It was mid-December, and the area bordering the Tensas River was extremely inviting.
Active scrapes were seemingly everywhere, and everyone in my five-member cadre of hunters was excited over the prospects of scoring on more than one whitetail over the weekend. After all, we were hunting a southern parcel of the Tensas River National Wildlife Refuge, which lies in portions of Madison, Tensas and Franklin parishes.
Chosen for a two-day lottery gun hunt, my group had set up a stand line on a hardwoods ridge paralleling the Tensas River. At nearly 7:30 a.m., my brother’s gun spoke sharply. Little did I know that he’d just scored on a Boone and Crockett-class 8-pointer checking out a scrape near his stand.
As he walked up to the fallen buck, he grew somewhat worried at what he was seeing: the broken shaft of an arrow protruding from the muscle just below the backbone. He inspected the old wound, which had already healed, and the worry vanished. No infection was observed in the buck, and its weight of 210 pounds confirmed that this deer was a very healthy animal.
In my neck of the ridge, I sat comfortably on my ladder stand until 9:30 a.m. Shots rang around the area, and I was alerted to the possibility that deer were moving.
Immediately I spied walking on the deer trail a spike buck followed by a rather large doe. It was rather odd to be seeing a large doe following a spike, but the hunting pressure along the ridge was probably enough to make the unusual occur with regard to deer movement.
I made a management decision to aim at the doe instead of the spike, and shot the animal directly in the heart with my .30-06 at 45 yards. The ritual at the weigh station subsequently revealed the weight of my kill to be 150 pounds.
We all congratulated each other and headed back to our makeshift camp to begin skinning and preparing the deer for transportation. Next afternoon, we were again hunting in proximity to the ridge — but this time a little closer to the point at which our ATVs were parked on the trail. The day before we had observed that deer had actually come out on the trail right near the ATVs.
At approximately 1:30 p.m., one of our standers scored on another deer along a trail in a palmetto thicket. The trail was one used by whitetails in the area to reach the acorn ridge near the river. My friend’s buck was a solid 6-pointer weighing a respectable 170 pounds. We blood-trailed the wounded deer to an area just east of my stand location as it ran behind my setup into another dense thicket of palmettos.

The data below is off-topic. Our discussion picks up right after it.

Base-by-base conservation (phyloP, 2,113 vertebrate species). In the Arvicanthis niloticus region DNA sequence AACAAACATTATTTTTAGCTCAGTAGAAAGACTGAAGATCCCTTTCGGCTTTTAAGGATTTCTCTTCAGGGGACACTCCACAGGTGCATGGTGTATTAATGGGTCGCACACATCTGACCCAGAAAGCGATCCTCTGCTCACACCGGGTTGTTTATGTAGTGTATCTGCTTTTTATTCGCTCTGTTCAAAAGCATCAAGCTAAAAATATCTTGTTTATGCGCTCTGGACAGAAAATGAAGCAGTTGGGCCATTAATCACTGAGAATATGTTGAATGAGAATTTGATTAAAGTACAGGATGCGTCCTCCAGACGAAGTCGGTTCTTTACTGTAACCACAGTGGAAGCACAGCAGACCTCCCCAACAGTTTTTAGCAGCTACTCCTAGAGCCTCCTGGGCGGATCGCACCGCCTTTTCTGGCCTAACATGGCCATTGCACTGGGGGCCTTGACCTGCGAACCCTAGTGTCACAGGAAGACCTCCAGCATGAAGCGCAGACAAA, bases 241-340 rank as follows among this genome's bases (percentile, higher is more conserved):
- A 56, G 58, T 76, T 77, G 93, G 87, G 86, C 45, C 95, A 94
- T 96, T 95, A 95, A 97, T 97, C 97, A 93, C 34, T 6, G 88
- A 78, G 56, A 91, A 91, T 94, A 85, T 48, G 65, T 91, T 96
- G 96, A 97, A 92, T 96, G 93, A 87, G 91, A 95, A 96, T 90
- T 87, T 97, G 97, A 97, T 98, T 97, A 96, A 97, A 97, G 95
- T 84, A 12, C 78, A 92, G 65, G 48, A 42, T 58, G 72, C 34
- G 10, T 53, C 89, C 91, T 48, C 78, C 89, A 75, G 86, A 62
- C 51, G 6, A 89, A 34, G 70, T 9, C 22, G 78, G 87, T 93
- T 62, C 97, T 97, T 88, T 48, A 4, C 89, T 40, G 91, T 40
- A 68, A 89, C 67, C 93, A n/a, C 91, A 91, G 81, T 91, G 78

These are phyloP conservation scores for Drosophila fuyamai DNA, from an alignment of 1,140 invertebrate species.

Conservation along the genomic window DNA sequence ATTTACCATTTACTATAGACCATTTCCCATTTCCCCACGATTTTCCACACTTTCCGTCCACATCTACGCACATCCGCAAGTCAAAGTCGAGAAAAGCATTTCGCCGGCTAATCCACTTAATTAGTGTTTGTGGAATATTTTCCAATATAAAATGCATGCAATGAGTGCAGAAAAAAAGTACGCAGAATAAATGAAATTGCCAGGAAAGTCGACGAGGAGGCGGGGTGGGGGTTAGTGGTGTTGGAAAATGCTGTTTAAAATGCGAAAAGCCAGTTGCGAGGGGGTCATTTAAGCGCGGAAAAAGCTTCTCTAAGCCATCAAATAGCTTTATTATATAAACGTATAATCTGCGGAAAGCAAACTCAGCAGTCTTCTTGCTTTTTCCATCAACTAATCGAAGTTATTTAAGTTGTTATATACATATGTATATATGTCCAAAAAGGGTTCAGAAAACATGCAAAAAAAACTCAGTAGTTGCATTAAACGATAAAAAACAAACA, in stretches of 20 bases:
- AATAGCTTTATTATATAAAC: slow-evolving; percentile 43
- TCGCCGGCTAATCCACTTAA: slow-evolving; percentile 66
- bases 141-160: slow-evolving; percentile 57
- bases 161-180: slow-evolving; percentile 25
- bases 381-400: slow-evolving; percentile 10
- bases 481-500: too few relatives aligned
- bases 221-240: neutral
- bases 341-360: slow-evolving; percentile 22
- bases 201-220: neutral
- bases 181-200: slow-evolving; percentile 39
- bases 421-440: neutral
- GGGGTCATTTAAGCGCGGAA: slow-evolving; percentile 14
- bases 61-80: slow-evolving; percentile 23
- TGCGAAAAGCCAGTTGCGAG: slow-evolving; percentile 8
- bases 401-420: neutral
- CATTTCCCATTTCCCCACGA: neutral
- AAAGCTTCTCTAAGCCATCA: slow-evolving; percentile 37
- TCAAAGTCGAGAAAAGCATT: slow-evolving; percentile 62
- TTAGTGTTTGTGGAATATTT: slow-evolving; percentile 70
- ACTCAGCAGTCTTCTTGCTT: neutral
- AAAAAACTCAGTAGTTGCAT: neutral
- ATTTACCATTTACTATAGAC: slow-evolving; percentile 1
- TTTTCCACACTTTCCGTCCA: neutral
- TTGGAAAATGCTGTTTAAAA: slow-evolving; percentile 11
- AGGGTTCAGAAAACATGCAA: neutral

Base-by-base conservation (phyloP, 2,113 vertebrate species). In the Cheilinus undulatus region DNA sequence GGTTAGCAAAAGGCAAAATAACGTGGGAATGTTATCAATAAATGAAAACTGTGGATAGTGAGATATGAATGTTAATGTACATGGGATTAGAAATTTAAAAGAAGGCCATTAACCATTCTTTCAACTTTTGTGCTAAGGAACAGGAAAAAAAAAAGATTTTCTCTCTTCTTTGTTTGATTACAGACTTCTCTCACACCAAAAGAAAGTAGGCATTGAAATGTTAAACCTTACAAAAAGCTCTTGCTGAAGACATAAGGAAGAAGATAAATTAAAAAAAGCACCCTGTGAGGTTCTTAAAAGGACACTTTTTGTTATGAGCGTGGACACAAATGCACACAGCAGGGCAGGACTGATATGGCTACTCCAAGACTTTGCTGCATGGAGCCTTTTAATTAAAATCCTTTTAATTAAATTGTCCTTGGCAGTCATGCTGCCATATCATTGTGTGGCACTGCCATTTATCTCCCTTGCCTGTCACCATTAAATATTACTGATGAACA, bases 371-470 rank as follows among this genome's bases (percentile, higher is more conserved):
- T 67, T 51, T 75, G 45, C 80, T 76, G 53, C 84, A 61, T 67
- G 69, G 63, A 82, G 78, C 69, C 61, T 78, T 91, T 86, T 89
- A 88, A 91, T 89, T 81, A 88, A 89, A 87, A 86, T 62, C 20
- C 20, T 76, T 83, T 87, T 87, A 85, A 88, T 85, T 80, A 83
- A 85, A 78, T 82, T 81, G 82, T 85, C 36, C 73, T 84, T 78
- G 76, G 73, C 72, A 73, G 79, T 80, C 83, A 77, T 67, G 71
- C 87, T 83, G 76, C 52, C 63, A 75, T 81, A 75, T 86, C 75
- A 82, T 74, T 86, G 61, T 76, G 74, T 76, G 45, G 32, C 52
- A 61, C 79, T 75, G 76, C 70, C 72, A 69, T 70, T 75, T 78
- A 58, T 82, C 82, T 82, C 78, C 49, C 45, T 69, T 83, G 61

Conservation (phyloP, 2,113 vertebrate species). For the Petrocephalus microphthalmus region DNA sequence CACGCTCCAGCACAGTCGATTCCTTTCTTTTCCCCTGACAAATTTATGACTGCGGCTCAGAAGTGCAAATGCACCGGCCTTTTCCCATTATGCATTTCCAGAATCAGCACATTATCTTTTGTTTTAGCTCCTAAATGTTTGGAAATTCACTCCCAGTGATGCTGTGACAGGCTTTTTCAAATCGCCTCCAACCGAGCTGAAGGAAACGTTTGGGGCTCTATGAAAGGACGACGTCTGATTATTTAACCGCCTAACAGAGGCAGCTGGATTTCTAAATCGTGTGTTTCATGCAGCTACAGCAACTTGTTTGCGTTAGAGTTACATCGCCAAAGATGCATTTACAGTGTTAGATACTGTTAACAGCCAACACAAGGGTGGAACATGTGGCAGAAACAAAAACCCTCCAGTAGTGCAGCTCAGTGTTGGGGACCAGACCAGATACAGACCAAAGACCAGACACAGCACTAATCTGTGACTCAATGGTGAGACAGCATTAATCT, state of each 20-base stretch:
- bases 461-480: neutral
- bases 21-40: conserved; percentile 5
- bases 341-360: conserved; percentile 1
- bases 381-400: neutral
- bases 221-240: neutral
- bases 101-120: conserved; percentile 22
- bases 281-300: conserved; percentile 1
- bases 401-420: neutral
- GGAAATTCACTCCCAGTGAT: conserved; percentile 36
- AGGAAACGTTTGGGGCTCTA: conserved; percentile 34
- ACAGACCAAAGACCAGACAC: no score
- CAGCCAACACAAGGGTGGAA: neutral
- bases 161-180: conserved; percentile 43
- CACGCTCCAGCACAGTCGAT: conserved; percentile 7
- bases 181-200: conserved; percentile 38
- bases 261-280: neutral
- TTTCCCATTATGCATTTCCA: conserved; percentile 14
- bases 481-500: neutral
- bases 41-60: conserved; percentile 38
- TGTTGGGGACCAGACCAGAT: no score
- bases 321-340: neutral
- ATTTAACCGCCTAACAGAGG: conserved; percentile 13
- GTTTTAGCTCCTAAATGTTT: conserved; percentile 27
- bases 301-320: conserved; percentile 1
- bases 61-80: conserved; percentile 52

Three deer for five hunters makes for a successful public-land lottery hunt in December by anyone’s standards. On our return to Opelousas, we portioned the venison out among ourselves. Of course, my brother retained the high-grade 8-pointer’s cape and rack, which now adorn our southwest Louisiana camp’s wall.
Truth be told, nothing else is like hunting whitetails during the rut in Louisiana. In areas of adequate deer concentration, signs of scrapes and fresh rubs indicate the elements of a possible successful hunt during any time of the day at the peak of the mating season.
While most of Louisiana’s whitetails breed during the month of November, deer rutting periods do occur later within the delta areas of the Mississippi and Atchafalaya River Basins.
LOUISIANA’S LATE DELTA RUT
Regarding late breeding dates within these delta areas, studies conducted by the Louisiana Department of Wildlife and Fisheries indicate that whitetails residing in parishes along the Mississippi and Atchafalaya rivers have a tendency to start pre-rut activities in mid-December, while the peak of the rut will often occur in mid-January. Therefore, the month of December and the few gun days remaining in January are choice times in Louisiana to be in the delta hunting white-tailed deer.
Why is the breeding season later in these areas of the state? “One possible explanation,” offered Scott Durham, deer study leader with the LDWF, “is that the historical backwater flooding experienced here in late spring and early summer from states to the north of Louisiana may have, over time, moved the deer into this late breeding schedule. This could be a biological adaptation geared toward survival, as fawns would be expected to drop when much of this flooding would be over.
“The Atchafalaya Basin to the south historically was the floodplain for several major river systems including the Red River, Ouachita River, Tensas River, Black River, Atchafalaya River and the Mississippi River,” Durham continued. “This floodplain served as a backwater area for these rivers and no doubt remained flooded long after the rivers had returned to normal water levels.
“If the does fawned in May or June, the fawn crop would have been eliminated by the flooding. The late breeding and subsequent late fawning may have developed in response to the flooding.”
According to the biologists, another factor is very favorable to hunters bent on finding and scoring on a top-quality delta buck during the months of December and January. “The deer will naturally be moving when the rut is on,” explained Durham, “and in the delta areas the annual rut takes place during the coldest months of the year. “Although we have had several consecutive warm winters, the odds are that does and bucks will be more readily up and about, since the weather is much cooler at this time of the year.”